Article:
Comments (9) + TrackBacks (0) | Category: Alzheimer's Disease


1. luysii on April 3, 2012 10:01 AM writes...

We ignore folk medicine at our peril. Here's a fascinating paper which actually removed plaques (in an animal model of course) using a preparation from Ayurvedic medicine. Proc. Natl. Acad. Sci. vol. 109 pp. 3199 - 3200, 3510 - 3515 '12 ]. Even more interesting is the fact that site of action of the preparation is the liver rather than the brain, obviating all sorts of problems with the blood brain barrier.

For more discussion see --

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2. PPedroso on April 3, 2012 10:56 AM writes...

@1 Luysii,

that ayuverdic indirect approach is similar in concept to the bexarotene one talked about by Derek here:

Basically, by compromising the balance between soluble amyloid vs deposited amyloid one can get rid of the latter... It seems very well thought but it still is a long way from clinical benefits.

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3. MTK on April 3, 2012 12:32 PM writes...

All that assumes that reducing the plaque deposits is actually a good thing.

I'm not an expert in the field, so I have no clue as to the validity of the opinions expressed in the above article.

Just putting it out there.

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4. PPedroso on April 3, 2012 12:42 PM writes...

I find it odd that no one has observed that previously since all forms of amyloid deposition, formation and dissolution have been investigated and monitored in alzheimer's subjects for the last 10 years.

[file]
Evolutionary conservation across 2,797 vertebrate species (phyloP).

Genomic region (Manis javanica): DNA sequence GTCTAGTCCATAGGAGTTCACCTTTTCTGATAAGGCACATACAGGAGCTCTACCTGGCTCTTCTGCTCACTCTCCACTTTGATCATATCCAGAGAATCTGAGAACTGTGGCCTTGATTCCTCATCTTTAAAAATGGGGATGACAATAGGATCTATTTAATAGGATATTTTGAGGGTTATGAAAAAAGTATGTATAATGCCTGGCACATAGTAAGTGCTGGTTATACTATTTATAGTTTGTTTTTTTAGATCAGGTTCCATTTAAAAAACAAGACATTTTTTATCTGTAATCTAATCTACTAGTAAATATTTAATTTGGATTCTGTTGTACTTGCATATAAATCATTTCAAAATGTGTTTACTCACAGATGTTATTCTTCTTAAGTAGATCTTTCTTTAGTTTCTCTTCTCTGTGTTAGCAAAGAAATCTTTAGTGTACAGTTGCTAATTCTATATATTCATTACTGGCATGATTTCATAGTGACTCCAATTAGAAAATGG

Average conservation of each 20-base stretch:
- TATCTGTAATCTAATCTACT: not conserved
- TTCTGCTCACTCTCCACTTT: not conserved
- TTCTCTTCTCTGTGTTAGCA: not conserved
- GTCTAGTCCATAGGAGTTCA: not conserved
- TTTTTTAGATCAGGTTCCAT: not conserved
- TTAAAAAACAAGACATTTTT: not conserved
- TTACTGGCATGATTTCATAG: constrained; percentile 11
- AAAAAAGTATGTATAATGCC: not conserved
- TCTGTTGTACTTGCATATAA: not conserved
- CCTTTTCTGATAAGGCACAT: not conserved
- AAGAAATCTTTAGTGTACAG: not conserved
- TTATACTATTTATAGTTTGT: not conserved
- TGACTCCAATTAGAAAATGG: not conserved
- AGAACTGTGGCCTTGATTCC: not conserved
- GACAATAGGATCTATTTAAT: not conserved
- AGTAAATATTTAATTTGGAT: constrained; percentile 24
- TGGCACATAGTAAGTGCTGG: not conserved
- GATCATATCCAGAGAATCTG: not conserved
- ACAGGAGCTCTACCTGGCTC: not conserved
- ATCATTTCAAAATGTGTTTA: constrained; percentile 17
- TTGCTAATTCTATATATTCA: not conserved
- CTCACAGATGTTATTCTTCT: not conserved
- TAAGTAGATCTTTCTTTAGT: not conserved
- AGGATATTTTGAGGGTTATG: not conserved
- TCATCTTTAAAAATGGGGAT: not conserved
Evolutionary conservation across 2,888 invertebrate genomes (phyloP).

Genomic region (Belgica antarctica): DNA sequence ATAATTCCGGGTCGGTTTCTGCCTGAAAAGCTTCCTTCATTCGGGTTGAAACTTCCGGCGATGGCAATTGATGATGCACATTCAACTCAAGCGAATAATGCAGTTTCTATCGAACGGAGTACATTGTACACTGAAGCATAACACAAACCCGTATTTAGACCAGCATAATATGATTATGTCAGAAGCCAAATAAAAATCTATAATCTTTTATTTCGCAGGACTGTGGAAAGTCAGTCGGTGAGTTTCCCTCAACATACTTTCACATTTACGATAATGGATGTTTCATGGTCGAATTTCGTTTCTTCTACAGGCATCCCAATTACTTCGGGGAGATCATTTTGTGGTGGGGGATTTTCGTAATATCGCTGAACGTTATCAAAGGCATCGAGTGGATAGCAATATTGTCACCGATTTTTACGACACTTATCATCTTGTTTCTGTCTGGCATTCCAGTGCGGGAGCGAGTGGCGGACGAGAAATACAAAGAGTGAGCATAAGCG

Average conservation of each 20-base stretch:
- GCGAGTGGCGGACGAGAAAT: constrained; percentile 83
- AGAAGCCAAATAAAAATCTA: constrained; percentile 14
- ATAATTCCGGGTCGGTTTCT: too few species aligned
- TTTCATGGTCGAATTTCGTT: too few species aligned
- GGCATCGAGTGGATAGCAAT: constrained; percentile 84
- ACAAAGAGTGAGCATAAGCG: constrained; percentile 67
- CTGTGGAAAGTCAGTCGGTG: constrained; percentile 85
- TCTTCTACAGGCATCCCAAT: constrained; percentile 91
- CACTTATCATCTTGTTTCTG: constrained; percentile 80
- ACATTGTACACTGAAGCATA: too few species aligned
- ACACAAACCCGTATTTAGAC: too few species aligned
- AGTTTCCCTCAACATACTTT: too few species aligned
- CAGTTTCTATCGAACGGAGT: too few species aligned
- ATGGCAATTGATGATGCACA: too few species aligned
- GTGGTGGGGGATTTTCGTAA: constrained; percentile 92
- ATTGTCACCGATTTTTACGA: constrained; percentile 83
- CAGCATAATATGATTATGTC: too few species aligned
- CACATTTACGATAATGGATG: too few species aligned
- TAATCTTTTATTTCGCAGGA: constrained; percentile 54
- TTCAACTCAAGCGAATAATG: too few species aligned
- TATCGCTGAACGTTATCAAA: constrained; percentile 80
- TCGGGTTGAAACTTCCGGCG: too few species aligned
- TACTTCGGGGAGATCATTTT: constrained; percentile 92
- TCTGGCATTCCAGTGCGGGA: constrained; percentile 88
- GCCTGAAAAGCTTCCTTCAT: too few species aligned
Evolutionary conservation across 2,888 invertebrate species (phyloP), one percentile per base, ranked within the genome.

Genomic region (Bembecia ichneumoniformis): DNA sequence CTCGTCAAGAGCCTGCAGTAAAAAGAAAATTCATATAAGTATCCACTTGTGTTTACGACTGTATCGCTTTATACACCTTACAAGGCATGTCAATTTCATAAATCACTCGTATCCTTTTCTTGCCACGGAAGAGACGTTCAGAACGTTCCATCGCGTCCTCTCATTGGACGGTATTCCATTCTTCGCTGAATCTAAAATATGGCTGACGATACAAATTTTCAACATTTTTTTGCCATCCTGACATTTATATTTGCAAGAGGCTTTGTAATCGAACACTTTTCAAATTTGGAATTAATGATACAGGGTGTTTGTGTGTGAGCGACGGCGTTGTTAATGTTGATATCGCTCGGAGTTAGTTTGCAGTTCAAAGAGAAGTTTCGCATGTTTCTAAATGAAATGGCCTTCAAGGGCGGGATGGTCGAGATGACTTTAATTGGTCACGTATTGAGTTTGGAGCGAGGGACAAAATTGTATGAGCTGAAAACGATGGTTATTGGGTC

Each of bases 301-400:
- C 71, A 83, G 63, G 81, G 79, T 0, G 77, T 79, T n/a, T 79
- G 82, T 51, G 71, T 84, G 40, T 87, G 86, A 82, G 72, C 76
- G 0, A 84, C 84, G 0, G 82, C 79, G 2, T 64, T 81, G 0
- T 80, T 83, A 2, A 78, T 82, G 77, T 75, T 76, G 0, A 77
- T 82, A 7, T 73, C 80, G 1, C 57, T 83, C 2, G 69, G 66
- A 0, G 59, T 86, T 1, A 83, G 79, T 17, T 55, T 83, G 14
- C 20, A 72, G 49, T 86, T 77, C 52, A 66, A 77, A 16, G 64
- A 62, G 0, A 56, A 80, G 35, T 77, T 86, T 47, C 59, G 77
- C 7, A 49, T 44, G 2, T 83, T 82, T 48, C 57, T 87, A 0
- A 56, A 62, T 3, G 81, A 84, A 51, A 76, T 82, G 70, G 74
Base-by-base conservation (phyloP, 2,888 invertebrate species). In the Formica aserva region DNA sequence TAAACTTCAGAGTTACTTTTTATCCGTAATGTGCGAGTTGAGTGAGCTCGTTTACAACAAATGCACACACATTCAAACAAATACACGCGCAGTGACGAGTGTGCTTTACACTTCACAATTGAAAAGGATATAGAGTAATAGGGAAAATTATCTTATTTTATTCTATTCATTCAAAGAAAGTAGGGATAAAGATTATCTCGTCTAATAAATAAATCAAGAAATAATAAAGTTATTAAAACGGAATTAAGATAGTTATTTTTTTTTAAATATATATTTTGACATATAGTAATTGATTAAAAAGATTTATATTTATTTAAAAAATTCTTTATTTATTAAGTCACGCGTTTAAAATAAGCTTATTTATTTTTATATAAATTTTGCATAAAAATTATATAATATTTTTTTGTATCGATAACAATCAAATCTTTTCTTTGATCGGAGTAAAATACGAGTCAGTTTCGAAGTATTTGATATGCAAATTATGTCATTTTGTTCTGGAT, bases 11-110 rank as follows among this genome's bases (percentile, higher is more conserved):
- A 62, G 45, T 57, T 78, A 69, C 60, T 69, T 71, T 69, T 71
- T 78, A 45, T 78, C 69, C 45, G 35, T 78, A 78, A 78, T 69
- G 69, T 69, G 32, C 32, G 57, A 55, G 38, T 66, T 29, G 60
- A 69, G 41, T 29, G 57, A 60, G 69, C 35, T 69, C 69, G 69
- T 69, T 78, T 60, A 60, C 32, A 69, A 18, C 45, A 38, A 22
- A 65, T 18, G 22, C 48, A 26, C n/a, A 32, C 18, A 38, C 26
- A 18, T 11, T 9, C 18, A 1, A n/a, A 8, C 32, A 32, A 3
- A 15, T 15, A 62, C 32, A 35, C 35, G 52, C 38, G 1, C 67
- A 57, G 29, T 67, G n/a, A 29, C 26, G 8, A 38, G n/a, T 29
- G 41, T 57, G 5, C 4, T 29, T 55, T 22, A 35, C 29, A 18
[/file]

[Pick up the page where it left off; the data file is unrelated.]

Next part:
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5. luysii on April 3, 2012 3:46 PM writes...

A certain degree of pessimism is appropriate. However, in 1970 when L-DOPA was first released in the US (and I was released from the USAF) I saw a few people get out of wheelchairs, and the rest markedly improved (in just a few weeks time)

There continues to be huge debates concerning the pathogenesis of the disease. Are the plaques and tangles (1) the last gasp of a dying cell, or neurite (2) a pile of spent bullets the cell or neurite has used to defend itself against the true culprit or (3) the true culprit.

If the plaques are the sand in the gears of the brain, it would not be out of the question to see rather dramatic results on getting rid of them.

Look how resilient the brain actually is. Think of the alcoholics and druggies conducting ceaseless chemical warfare on their brains for decades. Yet the brain survives and even rebounds once the assault is over.

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6. Rick Wobbe on April 3, 2012 4:19 PM writes...

#5 Luysii,